Menopause is a time of transition. Unfortunately, many women view it as the end of their good life as they know it and the start of a slide into old age, when in fact it can mark the start of a wonderful new era with all the opportunities that experience, wisdom and hard-earned resources can bring.
For some women, going through menopause can be a most unpleasant time. Technically, we only know menopause has occurred retrospectively. It is defined as the absence of a menstrual period for 12 consecutive months.
The time leading up to that date is what we now call perimenopause and may start in your forties. For some women perimenopause can last for a number of years with symptoms continuing on past menopause. During this time, hormone levels can fluctuate and the menstrual cycle can become erratic. As a consequence, during this transition phase some women will experience varying degrees of associated symptoms such as hot flushes, heavier bleeding, irregular cycles, vaginal dryness, insomnia, irritability, depression, poor concentration and more….not a lot of fun!
For many women, these symptoms will be non-existent or only a minor irritation but for others they can be very debilitating and really affect their quality of life and ability to function on a day-to-day basis.
In order to achieve this transition successfully and sail gracefully into menopause, it is wise to prepare for this mid-stage of your life.
The healthier you are in your forties, the greater your chances of minimal menopausal symptoms. (But, you know what…it’s never too late to make some changes).
Once you have had your last period you no longer have to worry about heavy bleeding, PMS or menstrual pain but you may still experience one or more of hot flushes, night sweats, insomnia, mood changes, brain fog, weight gain and vaginal dryness as your body loses the benefits of progesterone and oestrogen.
Often it is not just changing hormones contributing to your symptoms. For many, this is an extremely challenging time in a woman’s life. You may have teenage children, elderly parents and a demanding job. All these extra stressors in your life can exacerbate your symptoms. (It is believed that, for some women, a stressful moment will cause a release of noradrenaline which then triggers the hot flush).
Sometimes, other little health issues come up (such as thyroid conditions or digestive problems). These may have been there for a while but menopause seems to bring them out. It can be the straw that broke the camel’s back! This is part of the reason why every woman is different and needs to be treated differently.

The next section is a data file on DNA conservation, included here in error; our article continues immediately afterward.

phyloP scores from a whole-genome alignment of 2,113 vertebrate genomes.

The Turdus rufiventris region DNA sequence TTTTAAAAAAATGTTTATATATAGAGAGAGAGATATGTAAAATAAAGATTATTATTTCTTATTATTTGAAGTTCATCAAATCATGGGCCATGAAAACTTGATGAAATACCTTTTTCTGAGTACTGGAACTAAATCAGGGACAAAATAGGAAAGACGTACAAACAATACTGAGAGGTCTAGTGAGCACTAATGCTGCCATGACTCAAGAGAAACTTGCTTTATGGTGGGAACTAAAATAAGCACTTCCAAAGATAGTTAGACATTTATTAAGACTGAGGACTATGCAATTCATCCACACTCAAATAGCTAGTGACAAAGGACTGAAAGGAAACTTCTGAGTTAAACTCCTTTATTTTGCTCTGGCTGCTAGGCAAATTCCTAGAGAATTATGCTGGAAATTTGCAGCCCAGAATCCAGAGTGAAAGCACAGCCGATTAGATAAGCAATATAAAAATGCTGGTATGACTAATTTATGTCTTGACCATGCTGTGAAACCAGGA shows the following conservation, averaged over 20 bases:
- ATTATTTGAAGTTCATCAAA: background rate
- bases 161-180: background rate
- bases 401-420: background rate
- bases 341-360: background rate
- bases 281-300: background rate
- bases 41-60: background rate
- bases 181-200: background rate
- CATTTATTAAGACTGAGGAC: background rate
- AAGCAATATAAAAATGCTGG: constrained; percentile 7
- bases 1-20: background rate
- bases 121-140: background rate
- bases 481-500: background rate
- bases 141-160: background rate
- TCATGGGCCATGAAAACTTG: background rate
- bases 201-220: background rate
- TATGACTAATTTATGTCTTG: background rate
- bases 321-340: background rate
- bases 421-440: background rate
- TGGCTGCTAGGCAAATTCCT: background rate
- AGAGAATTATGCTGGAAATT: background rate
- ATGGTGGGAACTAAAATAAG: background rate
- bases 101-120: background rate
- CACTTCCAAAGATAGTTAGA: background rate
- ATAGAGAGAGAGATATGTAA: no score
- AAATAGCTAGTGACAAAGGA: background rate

What can you do to reduce your menopausal symptoms?
The good news is that a supportive diet and lifestyle complemented by some nutritional supplements and traditional herbal remedies can make a big difference.
Start with the following:
- Make sure your diet includes foods rich in phyto-oestrogens such as tofu and flaxseed and avoids coffee, alcohol, and very spicy foods. This can help with hot flushes.
- A lifestyle which incorporates some relaxation and exercise has also been shown to help in reducing symptoms. In particular paced breathing, yoga, tai chi, and meditation have been shown to reduce the incidence and severity of hot flushes.
- Maintain a healthy weight and don’t let the kilos creep on. (Those women with more central weight tend to report more hot flushes).
What can your naturopath do to reduce your menopausal symptoms?
Appropriately prescribed nutritional or herbal supplements can help to reduce the symptoms of menopause and restore sleep, mood, cognition and reduce hot flushes. If other factors such as stress, thyroid or other health issues are at play, this needs to be considered also.
What we will prescribe will depend on your unique presentation and take into account any prescription medications you might be taking.
If you haven’t done so earlier, menopause is the time to make the necessary diet and lifestyle changes to ensure you have the health and vitality to enjoy life to the full as you get older (I know, we may not want to admit it but getting old is inevitable if we are lucky so we may as well embrace it).
So if you, or someone close to you, are starting to feel the effects of a mid-life transition it is not necessary to suffer in silence. There are many things you can do to make life easier. But as always, before taking any nutritional or herbal medicines I would advise you to seek professional advice from a naturopath or herbalist to ensure you are getting the best possible support for your particular health needs, taking into account any other aspects of your health.